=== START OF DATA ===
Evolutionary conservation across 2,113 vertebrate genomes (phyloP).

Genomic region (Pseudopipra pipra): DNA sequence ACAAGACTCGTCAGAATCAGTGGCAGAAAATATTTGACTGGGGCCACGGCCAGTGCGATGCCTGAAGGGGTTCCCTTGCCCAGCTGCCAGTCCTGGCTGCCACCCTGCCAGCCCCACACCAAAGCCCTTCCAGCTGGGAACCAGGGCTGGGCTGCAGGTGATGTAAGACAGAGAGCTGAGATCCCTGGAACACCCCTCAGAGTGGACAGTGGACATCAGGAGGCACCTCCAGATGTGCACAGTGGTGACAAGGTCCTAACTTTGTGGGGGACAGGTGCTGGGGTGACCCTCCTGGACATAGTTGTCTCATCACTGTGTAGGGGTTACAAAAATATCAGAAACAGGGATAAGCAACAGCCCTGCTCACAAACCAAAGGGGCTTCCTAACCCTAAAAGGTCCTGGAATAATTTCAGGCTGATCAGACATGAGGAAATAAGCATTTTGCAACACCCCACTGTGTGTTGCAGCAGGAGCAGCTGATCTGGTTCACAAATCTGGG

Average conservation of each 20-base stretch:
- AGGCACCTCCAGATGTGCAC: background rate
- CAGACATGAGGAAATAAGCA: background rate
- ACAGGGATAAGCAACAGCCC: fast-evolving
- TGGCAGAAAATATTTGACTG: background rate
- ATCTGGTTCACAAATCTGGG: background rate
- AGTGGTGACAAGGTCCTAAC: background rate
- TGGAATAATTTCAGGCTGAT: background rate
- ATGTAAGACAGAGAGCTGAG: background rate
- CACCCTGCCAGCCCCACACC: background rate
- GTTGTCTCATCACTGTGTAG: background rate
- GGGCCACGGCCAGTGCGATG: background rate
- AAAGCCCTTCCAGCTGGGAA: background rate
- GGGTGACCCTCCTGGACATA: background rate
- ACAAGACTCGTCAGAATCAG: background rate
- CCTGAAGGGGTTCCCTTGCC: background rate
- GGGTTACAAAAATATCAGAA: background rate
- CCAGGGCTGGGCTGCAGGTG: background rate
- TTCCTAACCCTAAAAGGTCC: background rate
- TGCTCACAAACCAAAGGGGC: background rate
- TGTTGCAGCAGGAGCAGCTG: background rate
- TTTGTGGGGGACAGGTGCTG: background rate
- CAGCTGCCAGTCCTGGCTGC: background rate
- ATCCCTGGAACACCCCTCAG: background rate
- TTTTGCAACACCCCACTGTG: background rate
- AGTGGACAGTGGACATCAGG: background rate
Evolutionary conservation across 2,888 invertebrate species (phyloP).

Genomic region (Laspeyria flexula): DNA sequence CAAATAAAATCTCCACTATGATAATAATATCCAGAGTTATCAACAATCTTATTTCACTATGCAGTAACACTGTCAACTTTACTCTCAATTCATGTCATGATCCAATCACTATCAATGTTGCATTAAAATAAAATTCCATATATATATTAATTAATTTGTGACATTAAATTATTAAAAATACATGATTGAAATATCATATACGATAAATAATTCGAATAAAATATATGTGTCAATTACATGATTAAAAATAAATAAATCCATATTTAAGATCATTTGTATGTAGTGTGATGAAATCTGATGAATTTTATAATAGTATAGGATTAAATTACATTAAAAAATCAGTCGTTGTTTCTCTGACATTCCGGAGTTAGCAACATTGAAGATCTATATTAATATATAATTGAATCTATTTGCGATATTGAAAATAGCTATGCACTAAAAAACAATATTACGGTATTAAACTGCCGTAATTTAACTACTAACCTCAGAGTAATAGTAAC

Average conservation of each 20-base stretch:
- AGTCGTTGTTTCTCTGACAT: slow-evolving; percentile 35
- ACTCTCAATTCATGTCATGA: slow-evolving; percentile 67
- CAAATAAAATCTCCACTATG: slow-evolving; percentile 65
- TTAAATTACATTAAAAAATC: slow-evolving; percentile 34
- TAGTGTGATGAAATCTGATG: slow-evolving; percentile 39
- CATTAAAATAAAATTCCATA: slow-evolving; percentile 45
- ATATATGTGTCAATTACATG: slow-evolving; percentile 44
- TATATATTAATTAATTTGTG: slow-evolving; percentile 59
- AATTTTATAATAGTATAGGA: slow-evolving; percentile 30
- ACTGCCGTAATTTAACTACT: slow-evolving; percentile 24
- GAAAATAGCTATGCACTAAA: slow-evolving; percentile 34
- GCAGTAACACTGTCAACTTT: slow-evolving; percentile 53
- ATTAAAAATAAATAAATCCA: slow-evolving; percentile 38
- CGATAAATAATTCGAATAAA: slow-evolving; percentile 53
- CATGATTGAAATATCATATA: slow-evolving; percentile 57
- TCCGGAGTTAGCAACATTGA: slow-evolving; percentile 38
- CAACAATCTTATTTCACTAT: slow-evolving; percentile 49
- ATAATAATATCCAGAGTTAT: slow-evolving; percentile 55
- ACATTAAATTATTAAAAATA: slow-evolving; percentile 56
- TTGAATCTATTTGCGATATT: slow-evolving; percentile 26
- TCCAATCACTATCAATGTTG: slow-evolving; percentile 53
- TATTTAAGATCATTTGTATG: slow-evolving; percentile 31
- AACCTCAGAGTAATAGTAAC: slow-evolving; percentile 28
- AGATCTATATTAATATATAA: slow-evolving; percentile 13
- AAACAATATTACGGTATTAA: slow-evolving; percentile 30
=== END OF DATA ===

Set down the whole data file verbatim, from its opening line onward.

Evolutionary conservation across 2,113 vertebrate genomes (phyloP).

Genomic region (Pseudopipra pipra): DNA sequence ACAAGACTCGTCAGAATCAGTGGCAGAAAATATTTGACTGGGGCCACGGCCAGTGCGATGCCTGAAGGGGTTCCCTTGCCCAGCTGCCAGTCCTGGCTGCCACCCTGCCAGCCCCACACCAAAGCCCTTCCAGCTGGGAACCAGGGCTGGGCTGCAGGTGATGTAAGACAGAGAGCTGAGATCCCTGGAACACCCCTCAGAGTGGACAGTGGACATCAGGAGGCACCTCCAGATGTGCACAGTGGTGACAAGGTCCTAACTTTGTGGGGGACAGGTGCTGGGGTGACCCTCCTGGACATAGTTGTCTCATCACTGTGTAGGGGTTACAAAAATATCAGAAACAGGGATAAGCAACAGCCCTGCTCACAAACCAAAGGGGCTTCCTAACCCTAAAAGGTCCTGGAATAATTTCAGGCTGATCAGACATGAGGAAATAAGCATTTTGCAACACCCCACTGTGTGTTGCAGCAGGAGCAGCTGATCTGGTTCACAAATCTGGG

Average conservation of each 20-base stretch:
- AGGCACCTCCAGATGTGCAC: background rate
- CAGACATGAGGAAATAAGCA: background rate
- ACAGGGATAAGCAACAGCCC: fast-evolving
- TGGCAGAAAATATTTGACTG: background rate
- ATCTGGTTCACAAATCTGGG: background rate
- AGTGGTGACAAGGTCCTAAC: background rate
- TGGAATAATTTCAGGCTGAT: background rate
- ATGTAAGACAGAGAGCTGAG: background rate
- CACCCTGCCAGCCCCACACC: background rate
- GTTGTCTCATCACTGTGTAG: background rate
- GGGCCACGGCCAGTGCGATG: background rate
- AAAGCCCTTCCAGCTGGGAA: background rate
- GGGTGACCCTCCTGGACATA: background rate
- ACAAGACTCGTCAGAATCAG: background rate
- CCTGAAGGGGTTCCCTTGCC: background rate
- GGGTTACAAAAATATCAGAA: background rate
- CCAGGGCTGGGCTGCAGGTG: background rate
- TTCCTAACCCTAAAAGGTCC: background rate
- TGCTCACAAACCAAAGGGGC: background rate
- TGTTGCAGCAGGAGCAGCTG: background rate
- TTTGTGGGGGACAGGTGCTG: background rate
- CAGCTGCCAGTCCTGGCTGC: background rate
- ATCCCTGGAACACCCCTCAG: background rate
- TTTTGCAACACCCCACTGTG: background rate
- AGTGGACAGTGGACATCAGG: background rate
Evolutionary conservation across 2,888 invertebrate species (phyloP).

Genomic region (Laspeyria flexula): DNA sequence CAAATAAAATCTCCACTATGATAATAATATCCAGAGTTATCAACAATCTTATTTCACTATGCAGTAACACTGTCAACTTTACTCTCAATTCATGTCATGATCCAATCACTATCAATGTTGCATTAAAATAAAATTCCATATATATATTAATTAATTTGTGACATTAAATTATTAAAAATACATGATTGAAATATCATATACGATAAATAATTCGAATAAAATATATGTGTCAATTACATGATTAAAAATAAATAAATCCATATTTAAGATCATTTGTATGTAGTGTGATGAAATCTGATGAATTTTATAATAGTATAGGATTAAATTACATTAAAAAATCAGTCGTTGTTTCTCTGACATTCCGGAGTTAGCAACATTGAAGATCTATATTAATATATAATTGAATCTATTTGCGATATTGAAAATAGCTATGCACTAAAAAACAATATTACGGTATTAAACTGCCGTAATTTAACTACTAACCTCAGAGTAATAGTAAC

Average conservation of each 20-base stretch:
- AGTCGTTGTTTCTCTGACAT: slow-evolving; percentile 35
- ACTCTCAATTCATGTCATGA: slow-evolving; percentile 67
- CAAATAAAATCTCCACTATG: slow-evolving; percentile 65
- TTAAATTACATTAAAAAATC: slow-evolving; percentile 34
- TAGTGTGATGAAATCTGATG: slow-evolving; percentile 39
- CATTAAAATAAAATTCCATA: slow-evolving; percentile 45
- ATATATGTGTCAATTACATG: slow-evolving; percentile 44
- TATATATTAATTAATTTGTG: slow-evolving; percentile 59
- AATTTTATAATAGTATAGGA: slow-evolving; percentile 30
- ACTGCCGTAATTTAACTACT: slow-evolving; percentile 24
- GAAAATAGCTATGCACTAAA: slow-evolving; percentile 34
- GCAGTAACACTGTCAACTTT: slow-evolving; percentile 53
- ATTAAAAATAAATAAATCCA: slow-evolving; percentile 38
- CGATAAATAATTCGAATAAA: slow-evolving; percentile 53
- CATGATTGAAATATCATATA: slow-evolving; percentile 57
- TCCGGAGTTAGCAACATTGA: slow-evolving; percentile 38
- CAACAATCTTATTTCACTAT: slow-evolving; percentile 49
- ATAATAATATCCAGAGTTAT: slow-evolving; percentile 55
- ACATTAAATTATTAAAAATA: slow-evolving; percentile 56
- TTGAATCTATTTGCGATATT: slow-evolving; percentile 26
- TCCAATCACTATCAATGTTG: slow-evolving; percentile 53
- TATTTAAGATCATTTGTATG: slow-evolving; percentile 31
- AACCTCAGAGTAATAGTAAC: slow-evolving; percentile 28
- AGATCTATATTAATATATAA: slow-evolving; percentile 13
- AAACAATATTACGGTATTAA: slow-evolving; percentile 30